Seven years ago, I began writing a story inspired by labyrinths. I had absolutely no idea that this creative experiment would result in a trilogy of novels, many talks at schools, libraries and festivals, and a writing residency on a Finnish island!
When you begin walking a labyrinth (which, unlike a maze, has one path to the centre) it seems straightforward. There are no decisions to make. You just follow the path, or so it seems. The centre doesn’t seem too far away at first and the path seems to be taking you straight there, but suddenly it turns. You find yourself continually walking away from the centre, but you have to let go of frustration and trust that you will get there in the end. This is a nice metaphor for writing a book, I think. You set off on the path, are diverted and seem to go backwards, but if you stay the course, you work your way to completion.
Last week I travelled around Scotland and spoke to schools about the inspirations, stories and pictures that are behind The Blackhope Enigma, The Crimson Shard and most recently, The Shadow Lantern. I told them about all the places where my creative path had been diverted and how I often went backwards instead of forwards, but that this is an important part of my writing process.
As I stood onstage at one school, looking out at eighty eager faces, I realised what a long way I had come. At the start of this writing journey, I struggled with reading my stories aloud to listeners (too fast, too breathless!) but now I love it. I couldn’t have imagined the stunning places I would read aloud in, from the Outer Hebrides to the West Sussex coast, from the Great Hall in Lennoxlove House to the cosy tents at the Edinburgh International Book Festival. Visiting each place and meeting its readers has been an amazing privilege brought about by the excellent support of Templar Publishing.
I was a bit unprepared for another realisation: that it felt different (and very good) to speak about the trilogy as a completed whole. I had come full circle. Of course I wanted to introduce The Shadow Lantern and to explain why the story excites me so much, but it was wonderful to place it in context. And I particularly loved meeting pupils who brought me a pile of all three books to sign, then ran to sit down and start reading from the very beginning of The Blackhope Enigma. It was a slightly odd and very gratifying feeling to see a row of children buried in one or the other of my books.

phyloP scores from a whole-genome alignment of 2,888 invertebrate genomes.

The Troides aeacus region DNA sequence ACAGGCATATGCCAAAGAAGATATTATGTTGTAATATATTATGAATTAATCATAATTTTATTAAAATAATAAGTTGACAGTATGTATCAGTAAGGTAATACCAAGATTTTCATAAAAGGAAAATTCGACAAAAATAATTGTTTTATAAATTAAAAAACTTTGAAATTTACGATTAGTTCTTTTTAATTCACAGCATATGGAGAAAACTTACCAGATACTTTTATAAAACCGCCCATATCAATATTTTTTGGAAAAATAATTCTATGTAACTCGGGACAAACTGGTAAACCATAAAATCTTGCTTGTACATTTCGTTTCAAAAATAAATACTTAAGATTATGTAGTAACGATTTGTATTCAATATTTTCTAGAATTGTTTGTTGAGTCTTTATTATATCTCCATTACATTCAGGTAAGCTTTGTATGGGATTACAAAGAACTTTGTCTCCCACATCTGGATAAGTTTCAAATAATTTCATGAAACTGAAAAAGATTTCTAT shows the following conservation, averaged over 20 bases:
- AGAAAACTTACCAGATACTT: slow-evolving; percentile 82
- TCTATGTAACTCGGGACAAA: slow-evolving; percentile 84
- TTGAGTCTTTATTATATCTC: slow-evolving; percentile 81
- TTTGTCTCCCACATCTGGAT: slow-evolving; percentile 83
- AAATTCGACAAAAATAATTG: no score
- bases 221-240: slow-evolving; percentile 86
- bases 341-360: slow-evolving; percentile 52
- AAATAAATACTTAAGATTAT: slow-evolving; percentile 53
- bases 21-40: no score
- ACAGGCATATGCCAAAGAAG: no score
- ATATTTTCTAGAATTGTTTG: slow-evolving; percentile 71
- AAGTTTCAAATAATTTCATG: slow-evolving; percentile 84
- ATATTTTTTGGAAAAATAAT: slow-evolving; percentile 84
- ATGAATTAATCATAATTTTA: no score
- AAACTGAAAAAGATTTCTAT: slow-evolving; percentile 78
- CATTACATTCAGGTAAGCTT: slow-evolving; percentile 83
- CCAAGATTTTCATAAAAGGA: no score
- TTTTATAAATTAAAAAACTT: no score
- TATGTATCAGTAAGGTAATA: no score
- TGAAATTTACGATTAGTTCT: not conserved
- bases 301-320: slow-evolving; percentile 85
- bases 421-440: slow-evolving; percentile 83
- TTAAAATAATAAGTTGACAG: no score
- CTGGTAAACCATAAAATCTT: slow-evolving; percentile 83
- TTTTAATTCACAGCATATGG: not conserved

After I had answered the last question, signed the final book and waved goodbye to the pupils, I ate a huge piece of cake and drank a whole pot of tea in Edinburgh’s Looking Glass Books. I could have sat there all afternoon but there was something niggling at the back of my mind. The pupils and lovely bookseller had told me about a labyrinth in George Square, very near to the bookshop. I could not think of a more fitting end to my book tour than to walk a new path.
I was the only one there in the pouring rain. Entering the circular replica of the famous Chartres Cathedral labyrinth and following its path, I was once again struck by how it wove close in, then far away from the centre. When I reached it, shoes soaked and umbrella dripping, I paused: here I was at the powerful core of the intricate tiled pattern. Where would my imagination be transported next?
As I retraced my steps and left the labyrinth, I experienced the joy of having come full circle and the anticipation of finding the next point of embarkation on the writing journey.